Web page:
The perils of the attack on Critical Race Theory, and what we can do about it.
When Texas Senate Bill 3 passed last summer, removing the potential for racial equity in its K-12 curriculum, America’s black and brown communities braced for yet another bitter rejection in a season of historical reckoning and awakening.
This season has brought with it some pleasant discoveries. The documentary, “Summer of Soul,” directed by Questlove tells the story of the Harlem Cultural Festival in 1969. This little-known event featured seminal acts such as the Isley Brothers, Stevie Wonder, and Gladys Knight, to name a few. Performed and filmed over the course of six weeks, the documentary uncovered one small slice of rich history previously overlooked. Conversely, the “Amber Ruffin Show” uncovered the history of black towns forcibly cleared and then quickly filled with water, creating lakes where black folk previously thrived. Oscarville, Georgia and Kowaliga, Alabama had proven quite prosperous. They provided opportunities for the building of black legacies. Yet, they were literally washed away. That is history that America is not eager to remember and is easily hidden.
Now, with the push of a pen, as in Texas, the floodgates are open to wash away more.
What Not to Discuss
ABC News reported that the law would prevent educators from teaching that “’one race or sex is inherently superior to another race or sex’ or ‘feel discomfort, guilt, [or] anguish’ about privilege or systemic racism.” The term “Critical Race Theory” (CRT) has also been used as a target and seen as an educational concept that will poison young minds in the classroom if taught. Its meaning and how it is implemented in education is an additional layer to the conversation. Central to that conversation is the very fact that CRT isn’t taught in elementary and secondary school settings.
“You generally don’t find CRT taught in K-12 education. There are aspects of it being taught without it being called by name,” according to Abel Bartley, Ph.D., a professor of African American and Urban History at Clemson University. Yet, the Texas proposal sought to remove the teachings of “the history of white supremacy,” “women’s suffrage,” and even “the civil rights movement,” among other topics in history. The bill, signed by Texas Governor Abbott, further prohibits teachers from linking racism to the “…founding principles of the United States.”
This isn’t the first time that politicians targeted tutelage of America’s youth in an attempt to sanitize history. “The South ran a big, dual school system in in the early 1900s in order to suppress the education of blacks,” said Bartley. Segregation of the South’s school systems was the most effective method used, and that was just a few generations ago. Now, we see a replay. But instead of segregating people, this time it’s a separation of particular chapters in this country’s history, even though we need to be seeing the whole picture.
Where Does it Stop?
The precedent establishes a wide-ranging field, ripe for cherry picking. What is, therefore, valuable for instruction in history is left to the interpretation of a conservative minority. What could come next?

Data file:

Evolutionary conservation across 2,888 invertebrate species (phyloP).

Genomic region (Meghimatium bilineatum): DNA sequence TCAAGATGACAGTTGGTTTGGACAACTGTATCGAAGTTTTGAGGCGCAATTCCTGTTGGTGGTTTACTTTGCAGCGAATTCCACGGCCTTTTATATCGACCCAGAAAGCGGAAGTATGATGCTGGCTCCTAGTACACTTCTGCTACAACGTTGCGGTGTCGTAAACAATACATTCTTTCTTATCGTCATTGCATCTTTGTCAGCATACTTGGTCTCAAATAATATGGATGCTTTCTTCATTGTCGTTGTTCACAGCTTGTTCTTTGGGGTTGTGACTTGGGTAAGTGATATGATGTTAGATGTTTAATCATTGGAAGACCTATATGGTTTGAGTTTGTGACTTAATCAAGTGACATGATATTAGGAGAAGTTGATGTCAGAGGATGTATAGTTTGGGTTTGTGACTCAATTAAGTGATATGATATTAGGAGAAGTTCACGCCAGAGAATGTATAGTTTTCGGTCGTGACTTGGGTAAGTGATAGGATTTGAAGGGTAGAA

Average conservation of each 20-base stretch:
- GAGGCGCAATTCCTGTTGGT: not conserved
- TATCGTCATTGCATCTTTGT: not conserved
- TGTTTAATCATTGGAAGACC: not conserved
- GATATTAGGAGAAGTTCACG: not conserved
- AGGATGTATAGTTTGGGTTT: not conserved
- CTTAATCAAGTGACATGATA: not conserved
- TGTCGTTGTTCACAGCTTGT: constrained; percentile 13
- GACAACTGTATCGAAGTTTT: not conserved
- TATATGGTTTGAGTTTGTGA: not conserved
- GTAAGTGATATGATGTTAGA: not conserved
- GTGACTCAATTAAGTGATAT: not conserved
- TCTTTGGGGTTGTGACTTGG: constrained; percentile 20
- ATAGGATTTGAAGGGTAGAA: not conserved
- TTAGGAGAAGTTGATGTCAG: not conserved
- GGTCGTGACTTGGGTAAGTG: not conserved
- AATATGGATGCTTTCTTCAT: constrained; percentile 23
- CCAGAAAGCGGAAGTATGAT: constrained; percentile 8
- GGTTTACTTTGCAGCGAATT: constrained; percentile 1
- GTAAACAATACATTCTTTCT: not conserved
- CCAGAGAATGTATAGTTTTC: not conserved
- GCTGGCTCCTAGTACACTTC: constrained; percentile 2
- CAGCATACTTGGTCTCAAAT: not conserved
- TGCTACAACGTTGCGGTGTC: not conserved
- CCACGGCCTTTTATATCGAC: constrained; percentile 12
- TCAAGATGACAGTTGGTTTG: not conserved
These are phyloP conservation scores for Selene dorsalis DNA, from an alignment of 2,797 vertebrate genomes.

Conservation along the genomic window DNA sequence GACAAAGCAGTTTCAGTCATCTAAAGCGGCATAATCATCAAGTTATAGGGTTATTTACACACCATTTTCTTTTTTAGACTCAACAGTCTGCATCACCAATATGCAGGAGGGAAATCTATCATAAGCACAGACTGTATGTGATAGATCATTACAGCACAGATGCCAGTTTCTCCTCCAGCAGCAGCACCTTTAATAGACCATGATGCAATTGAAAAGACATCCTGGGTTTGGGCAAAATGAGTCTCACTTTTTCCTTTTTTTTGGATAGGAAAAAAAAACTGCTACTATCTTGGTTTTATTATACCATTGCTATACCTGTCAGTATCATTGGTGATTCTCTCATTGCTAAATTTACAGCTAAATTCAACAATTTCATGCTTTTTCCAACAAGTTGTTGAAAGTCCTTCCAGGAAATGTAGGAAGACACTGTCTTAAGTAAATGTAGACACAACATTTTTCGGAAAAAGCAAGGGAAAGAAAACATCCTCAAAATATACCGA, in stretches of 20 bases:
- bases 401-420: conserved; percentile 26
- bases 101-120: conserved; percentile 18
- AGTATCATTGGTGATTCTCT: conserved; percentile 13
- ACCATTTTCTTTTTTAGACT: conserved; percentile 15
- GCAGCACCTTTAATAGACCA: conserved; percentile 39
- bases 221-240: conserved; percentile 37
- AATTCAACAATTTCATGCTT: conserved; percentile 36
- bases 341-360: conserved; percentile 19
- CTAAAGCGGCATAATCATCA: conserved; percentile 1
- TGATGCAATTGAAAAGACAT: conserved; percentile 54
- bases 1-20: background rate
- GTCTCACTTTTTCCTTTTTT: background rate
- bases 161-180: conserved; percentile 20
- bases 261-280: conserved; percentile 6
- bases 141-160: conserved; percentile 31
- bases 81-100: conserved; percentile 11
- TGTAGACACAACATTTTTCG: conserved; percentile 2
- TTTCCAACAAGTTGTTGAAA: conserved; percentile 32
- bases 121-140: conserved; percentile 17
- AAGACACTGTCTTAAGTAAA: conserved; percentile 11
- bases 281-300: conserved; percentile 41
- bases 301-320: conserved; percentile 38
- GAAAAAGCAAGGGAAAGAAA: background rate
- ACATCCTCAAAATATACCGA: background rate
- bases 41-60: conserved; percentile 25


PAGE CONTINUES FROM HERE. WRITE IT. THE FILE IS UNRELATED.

“[It’s] the idea that the United States has not always been a land of opportunity and the dream, detailed by America’s forefathers, that purposefully left black and brown folk out of that dream” said Bartley. “I also believe that the elevation of black heroes throughout history and the idea of integration being a threat to those in power, will be targeted.”
What to Do If It Happens to You
As black America and its allies uncover more of our history—some terrible and some edifying—individuals will wrestle personally with the significant efforts to undo the enlightenment that has already been accomplished. Some, like Sydney Freeman, Ph.D., professor at the University of Idaho’s College of Education, Health and Human Services, believe that teaching history, despite these efforts, is the best way forward.
“I am hoping that we develop a supplemental curriculum that tells the real story,” said Freeman. “My team is working on pre-colonial teaching of black history. We need to strengthen our black institutions and educational organizations. We have to teach our black children about their history.”
The spiritual implications of these events are profound. Tim Golden, professor of Philosophy at Walla Walla University, detailed how, in order to deliver salvation to humanity, God intervened in history on various occasions.
“Spiritually speaking, then, if God is so interested in history for the sake of deliverance, but we are trying to omit America’s history of racism and oppression in public education, that says something deeply troubling about our social and cultural ethos. Namely, we are going against God.”
The suppression of history and oppression goes hand in hand. Golden continues, “God was attentive to history to deliver people from oppression, but those who are seeking to eliminate the teaching of America’s record on civil rights and oppression want to ignore history to maintain oppression.”
Jordan Smart is a storyteller and independent journalist in the Baltimore-Washington D.C. area. He attended Andrews University where he obtained his B.A. His work focuses on culture, psychology, storytelling, and how they intersect with society at large. You can find more of his work at smartjordan.net
This article is part of our 2021 November/December Issue